Chicago | Reuters — U.S. corn and soybean futures closed lower on Tuesday on technical selling and seasonal pressure from the expanding U.S. harvest, along with uncertainty about the terms of a U.S.-China trade pact announced last month, analysts said.
Wheat followed the weaker trend, with all three markets retreating from multi-month highs established a day earlier.
Chicago Board of Trade December corn settled down 4-1/2 cents at $3.93-1/4 per bushel and November soybeans ended down 6-1/2 cents at $9.34 a bushel (all figures US$). CBOT December wheat finished down four cents at $5.07 a bushel.
Corn fell more than one per cent as the December contract set back from a two-month high set a day earlier at $4.02-1/2.
“The dark cloud that keeps hanging over this market is the Chinese trade deal … I think what was announced last Friday was very premature,” said Karl Setzer, commodity market risk analyst for AgriVisor.
U.S. President Donald Trump said on Friday that China had agreed to purchase $40 billion to $50 billion worth of U.S. agricultural goods in a first phase of an agreement to end the trade war.
But China would make the purchases only if Trump rolls back levies put in place since the trade war began, Bloomberg reported on Tuesday, citing people familiar with the matter.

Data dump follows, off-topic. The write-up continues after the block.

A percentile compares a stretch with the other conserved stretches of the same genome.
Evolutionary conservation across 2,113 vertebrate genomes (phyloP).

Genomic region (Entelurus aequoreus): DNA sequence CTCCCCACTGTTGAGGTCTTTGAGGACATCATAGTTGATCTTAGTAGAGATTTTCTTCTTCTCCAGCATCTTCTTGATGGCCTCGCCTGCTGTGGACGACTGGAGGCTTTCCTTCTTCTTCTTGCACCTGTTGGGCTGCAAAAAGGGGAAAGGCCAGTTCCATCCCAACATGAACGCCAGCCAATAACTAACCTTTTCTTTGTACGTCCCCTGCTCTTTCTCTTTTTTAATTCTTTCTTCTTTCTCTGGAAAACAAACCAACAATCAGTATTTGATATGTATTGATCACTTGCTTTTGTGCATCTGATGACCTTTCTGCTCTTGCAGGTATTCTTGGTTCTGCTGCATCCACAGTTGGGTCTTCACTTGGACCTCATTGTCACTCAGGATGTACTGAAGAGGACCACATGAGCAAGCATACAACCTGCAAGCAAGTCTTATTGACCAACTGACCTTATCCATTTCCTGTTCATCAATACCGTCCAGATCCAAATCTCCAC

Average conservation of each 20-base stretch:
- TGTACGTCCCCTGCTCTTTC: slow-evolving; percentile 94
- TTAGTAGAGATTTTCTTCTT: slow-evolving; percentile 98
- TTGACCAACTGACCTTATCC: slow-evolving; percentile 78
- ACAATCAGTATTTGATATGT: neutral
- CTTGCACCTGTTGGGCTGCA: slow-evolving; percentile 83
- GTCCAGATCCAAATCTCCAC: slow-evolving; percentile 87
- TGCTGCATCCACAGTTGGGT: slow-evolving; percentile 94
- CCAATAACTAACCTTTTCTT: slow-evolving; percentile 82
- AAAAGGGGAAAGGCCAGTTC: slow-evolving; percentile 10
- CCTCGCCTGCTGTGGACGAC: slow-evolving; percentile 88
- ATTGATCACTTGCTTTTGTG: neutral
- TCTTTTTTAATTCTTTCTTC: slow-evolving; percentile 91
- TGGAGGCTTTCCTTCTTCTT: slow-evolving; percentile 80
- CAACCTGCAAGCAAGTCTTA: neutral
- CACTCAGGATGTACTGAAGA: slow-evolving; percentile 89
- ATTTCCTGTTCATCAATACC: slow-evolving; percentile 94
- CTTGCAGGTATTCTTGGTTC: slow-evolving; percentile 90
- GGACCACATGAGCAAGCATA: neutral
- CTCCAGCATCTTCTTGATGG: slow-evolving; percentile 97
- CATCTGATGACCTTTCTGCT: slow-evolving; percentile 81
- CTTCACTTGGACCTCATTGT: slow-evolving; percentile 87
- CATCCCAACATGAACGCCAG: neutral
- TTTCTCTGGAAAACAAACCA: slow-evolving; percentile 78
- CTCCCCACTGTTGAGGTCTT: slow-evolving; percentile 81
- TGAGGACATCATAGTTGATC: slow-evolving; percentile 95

Chinese firms have already purchased 700,000 tonnes of pork and 700,000 tonnes of sorghum from the United States this year to meet market demand, a foreign ministry spokesman said, although U.S. government data pointed to smaller pork sales.
China has also bought 20 million tonnes of soybeans from the United States, along with other products, spokesman Geng Shuang said at a daily press briefing.
“They (China) did buy some agricultural products,” said Don Roose, president of Iowa-based U.S. Commodities. However, Roose added, “There is not clarity as far as where we are at, and the market doesn’t like uncertainty.”
CBOT soybean futures were also pressured by monthly data showing a smaller-than-expected U.S. soybean crush.
The National Oilseed Processors Association (NOPA) said its members crushed 152.6 million bushels of soybeans in September, down nine per cent from August and below the lowest in a range of trade expectations.
And the U.S. harvest of corn and soybeans is progressing, although at a slower pace than normal. After the CBOT close, the U.S. Department of Agriculture reported harvest progress at 22 per cent for corn and 26 per cent for soybeans, compared with the five-year averages of 36 and 49 per cent, respectively.
Analysts surveyed by Reuters had expected the government to show the corn harvest as 24 per cent complete and the soybean harvest as 25 per cent complete.
— Reporting for Reuters by Julie Ingwersen in Chicago; additional reporting by Naveen Thukral in Singapore and Sybille de La Hamaide in Paris.